Ready to go public? This month, we'll learn how to approach music journalists.
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FNO Newsletter Editor
Approaching Music Journalists
By Blake Guthrie
As a working musician who is also a working music journalist I've made friends in both fields of the music industry, so I feel I have something to offer to this topic outside the traditional methods.
The number-one thing to consider when approaching a journalist is first-contact. Do you want to make first-contact via e-mail or snail-mail (which still works, by the way) or in person?
If you choose e-mail, be concise, professional and personal. A professional music critic receives so many e-mails a day that he or she can't keep up with them. A short personal note up front just might be the trick to being remembered, because then they will feel the need to respond.
If you choose snail-mail show them your handwriting somewhere, like a note in the margin of your press release, to grab their attention away from what they are used to seeing in the typical press release.
If you choose to make first-contact in person, congratulations. Actually meeting a music journalist in person for the first time is like a trifecta when it comes to scoring good press. It becomes much harder for someone to ignore you when they have actually met you face-to-face and shaken your hand.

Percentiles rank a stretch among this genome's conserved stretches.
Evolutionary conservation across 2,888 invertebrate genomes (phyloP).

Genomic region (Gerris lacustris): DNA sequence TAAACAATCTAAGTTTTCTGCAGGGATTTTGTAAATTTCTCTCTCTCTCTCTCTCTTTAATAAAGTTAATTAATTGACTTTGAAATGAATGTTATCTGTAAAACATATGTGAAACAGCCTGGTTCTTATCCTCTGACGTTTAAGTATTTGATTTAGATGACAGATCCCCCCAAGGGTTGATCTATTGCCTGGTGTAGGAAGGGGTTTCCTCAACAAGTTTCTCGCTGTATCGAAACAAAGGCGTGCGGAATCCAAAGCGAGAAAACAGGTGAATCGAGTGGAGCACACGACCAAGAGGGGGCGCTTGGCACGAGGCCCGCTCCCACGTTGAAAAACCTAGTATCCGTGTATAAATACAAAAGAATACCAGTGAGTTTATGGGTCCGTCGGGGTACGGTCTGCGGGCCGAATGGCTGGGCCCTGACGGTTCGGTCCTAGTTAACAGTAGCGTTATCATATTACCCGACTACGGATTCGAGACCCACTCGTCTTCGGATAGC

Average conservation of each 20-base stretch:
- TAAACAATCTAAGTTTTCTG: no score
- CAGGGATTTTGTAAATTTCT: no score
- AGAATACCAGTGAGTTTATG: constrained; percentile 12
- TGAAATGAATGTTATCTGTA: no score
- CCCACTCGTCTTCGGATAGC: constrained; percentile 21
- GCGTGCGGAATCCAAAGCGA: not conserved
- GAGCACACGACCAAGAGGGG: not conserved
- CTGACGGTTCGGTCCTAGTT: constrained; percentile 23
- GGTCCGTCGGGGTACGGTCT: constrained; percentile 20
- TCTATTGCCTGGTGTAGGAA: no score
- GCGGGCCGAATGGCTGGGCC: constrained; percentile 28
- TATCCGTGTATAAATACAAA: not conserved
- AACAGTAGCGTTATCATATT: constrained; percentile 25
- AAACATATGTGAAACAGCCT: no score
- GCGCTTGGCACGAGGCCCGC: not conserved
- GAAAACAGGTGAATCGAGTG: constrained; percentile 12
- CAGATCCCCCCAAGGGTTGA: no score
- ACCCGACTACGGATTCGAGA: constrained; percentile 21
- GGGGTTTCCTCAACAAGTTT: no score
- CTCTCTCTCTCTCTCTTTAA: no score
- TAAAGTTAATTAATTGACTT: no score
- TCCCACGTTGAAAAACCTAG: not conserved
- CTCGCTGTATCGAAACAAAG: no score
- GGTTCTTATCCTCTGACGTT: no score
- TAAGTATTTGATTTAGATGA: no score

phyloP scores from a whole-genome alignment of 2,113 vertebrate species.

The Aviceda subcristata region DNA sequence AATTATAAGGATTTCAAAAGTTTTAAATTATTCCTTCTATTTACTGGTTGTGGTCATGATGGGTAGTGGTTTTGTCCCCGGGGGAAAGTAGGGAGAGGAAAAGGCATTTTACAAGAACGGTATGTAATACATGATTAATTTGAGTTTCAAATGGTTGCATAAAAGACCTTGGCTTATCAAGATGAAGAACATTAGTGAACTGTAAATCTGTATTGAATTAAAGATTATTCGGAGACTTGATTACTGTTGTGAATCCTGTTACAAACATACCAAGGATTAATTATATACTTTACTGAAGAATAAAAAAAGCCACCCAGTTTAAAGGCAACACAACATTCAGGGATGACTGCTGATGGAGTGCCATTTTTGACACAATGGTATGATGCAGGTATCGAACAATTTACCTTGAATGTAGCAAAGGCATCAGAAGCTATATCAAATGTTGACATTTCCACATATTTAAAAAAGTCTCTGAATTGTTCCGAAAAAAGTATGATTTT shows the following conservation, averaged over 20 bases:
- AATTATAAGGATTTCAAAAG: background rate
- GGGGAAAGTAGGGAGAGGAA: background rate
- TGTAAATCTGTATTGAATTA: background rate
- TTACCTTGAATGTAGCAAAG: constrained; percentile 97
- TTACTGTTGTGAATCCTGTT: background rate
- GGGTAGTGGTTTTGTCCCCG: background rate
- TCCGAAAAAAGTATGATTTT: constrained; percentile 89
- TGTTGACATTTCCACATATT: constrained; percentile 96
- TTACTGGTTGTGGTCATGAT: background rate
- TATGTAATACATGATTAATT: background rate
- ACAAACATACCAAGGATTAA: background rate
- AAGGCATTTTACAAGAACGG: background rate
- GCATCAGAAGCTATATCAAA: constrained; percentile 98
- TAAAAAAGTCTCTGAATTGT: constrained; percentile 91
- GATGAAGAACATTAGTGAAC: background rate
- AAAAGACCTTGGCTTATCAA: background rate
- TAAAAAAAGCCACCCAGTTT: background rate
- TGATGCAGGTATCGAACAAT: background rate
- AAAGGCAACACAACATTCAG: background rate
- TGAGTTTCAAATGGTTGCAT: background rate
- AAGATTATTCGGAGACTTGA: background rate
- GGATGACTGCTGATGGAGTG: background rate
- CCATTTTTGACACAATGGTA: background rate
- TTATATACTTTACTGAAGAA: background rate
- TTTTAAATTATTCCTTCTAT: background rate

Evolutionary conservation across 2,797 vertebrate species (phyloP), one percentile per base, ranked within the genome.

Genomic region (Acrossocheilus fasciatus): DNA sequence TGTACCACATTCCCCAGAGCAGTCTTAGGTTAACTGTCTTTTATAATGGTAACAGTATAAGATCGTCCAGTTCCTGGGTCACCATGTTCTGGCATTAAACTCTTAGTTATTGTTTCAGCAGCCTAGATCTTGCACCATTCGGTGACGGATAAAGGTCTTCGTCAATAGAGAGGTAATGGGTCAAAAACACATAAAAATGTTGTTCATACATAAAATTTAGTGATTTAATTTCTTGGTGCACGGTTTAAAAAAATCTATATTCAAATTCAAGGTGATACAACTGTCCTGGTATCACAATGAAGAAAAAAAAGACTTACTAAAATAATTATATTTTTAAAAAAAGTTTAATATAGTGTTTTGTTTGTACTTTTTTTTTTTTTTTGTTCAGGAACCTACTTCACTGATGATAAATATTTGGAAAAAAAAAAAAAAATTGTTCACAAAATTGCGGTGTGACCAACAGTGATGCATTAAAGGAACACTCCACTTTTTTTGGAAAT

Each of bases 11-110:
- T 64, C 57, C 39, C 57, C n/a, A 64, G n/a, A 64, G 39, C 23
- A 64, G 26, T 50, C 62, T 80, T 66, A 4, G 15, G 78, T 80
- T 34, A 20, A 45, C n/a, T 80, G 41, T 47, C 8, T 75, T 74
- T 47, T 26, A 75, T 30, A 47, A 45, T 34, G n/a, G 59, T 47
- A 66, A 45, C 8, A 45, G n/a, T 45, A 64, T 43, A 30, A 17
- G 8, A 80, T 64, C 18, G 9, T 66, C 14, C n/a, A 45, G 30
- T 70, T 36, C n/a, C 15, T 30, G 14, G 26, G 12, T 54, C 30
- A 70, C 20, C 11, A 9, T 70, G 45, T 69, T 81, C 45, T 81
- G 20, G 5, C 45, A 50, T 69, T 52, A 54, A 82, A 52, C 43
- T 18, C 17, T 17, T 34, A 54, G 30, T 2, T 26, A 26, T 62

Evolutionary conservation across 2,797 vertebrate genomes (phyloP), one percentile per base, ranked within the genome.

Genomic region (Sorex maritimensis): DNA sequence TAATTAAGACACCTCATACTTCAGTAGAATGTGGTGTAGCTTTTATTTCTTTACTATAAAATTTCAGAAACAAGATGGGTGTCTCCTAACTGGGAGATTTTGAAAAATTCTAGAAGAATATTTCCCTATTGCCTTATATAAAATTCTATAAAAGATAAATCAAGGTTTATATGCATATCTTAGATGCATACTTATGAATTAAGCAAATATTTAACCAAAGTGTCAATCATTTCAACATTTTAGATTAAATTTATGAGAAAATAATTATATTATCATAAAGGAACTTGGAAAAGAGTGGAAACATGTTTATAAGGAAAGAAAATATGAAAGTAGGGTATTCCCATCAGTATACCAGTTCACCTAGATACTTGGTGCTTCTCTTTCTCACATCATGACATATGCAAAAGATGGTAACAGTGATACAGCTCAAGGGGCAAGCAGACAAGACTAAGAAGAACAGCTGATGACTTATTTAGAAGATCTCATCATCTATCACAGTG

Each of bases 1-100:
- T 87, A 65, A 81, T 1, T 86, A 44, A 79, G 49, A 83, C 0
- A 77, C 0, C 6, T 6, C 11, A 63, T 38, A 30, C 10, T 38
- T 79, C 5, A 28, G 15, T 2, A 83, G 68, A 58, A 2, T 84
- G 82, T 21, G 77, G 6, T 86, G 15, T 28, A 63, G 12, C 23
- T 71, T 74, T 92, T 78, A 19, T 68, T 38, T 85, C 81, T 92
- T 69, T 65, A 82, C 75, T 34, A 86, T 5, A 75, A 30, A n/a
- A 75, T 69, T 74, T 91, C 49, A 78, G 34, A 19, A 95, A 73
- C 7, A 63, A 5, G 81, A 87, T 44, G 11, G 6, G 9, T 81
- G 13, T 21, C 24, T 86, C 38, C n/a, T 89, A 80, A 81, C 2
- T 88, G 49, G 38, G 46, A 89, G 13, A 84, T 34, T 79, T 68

The thing to remember upon meeting the music critic is that the critic is a music geek, just like you. State your name and what you do but then proceed to talk about OTHER music besides yours. They will remember you then. After that FOLLOW UP. The follow-up is the key to getting press. They don't care about you, but you do care about them, so FOLLOW UP (this tenet involves exchanging contact info, which should go without saying).
Outside of meeting the writer in person, do your research. The first major press I ever received as an artist came from researching the tastes of the three music writers in my local paper. I realized after doing the research that only one of these writers would be into my music. I sent a personal e-mail inviting him to my show, opening for another act he had written about in the past. Upon meeting the writer after the show the first thing he said to me was "I never would've come out early to see you if you didn't send me that e-mail."
Read more here!
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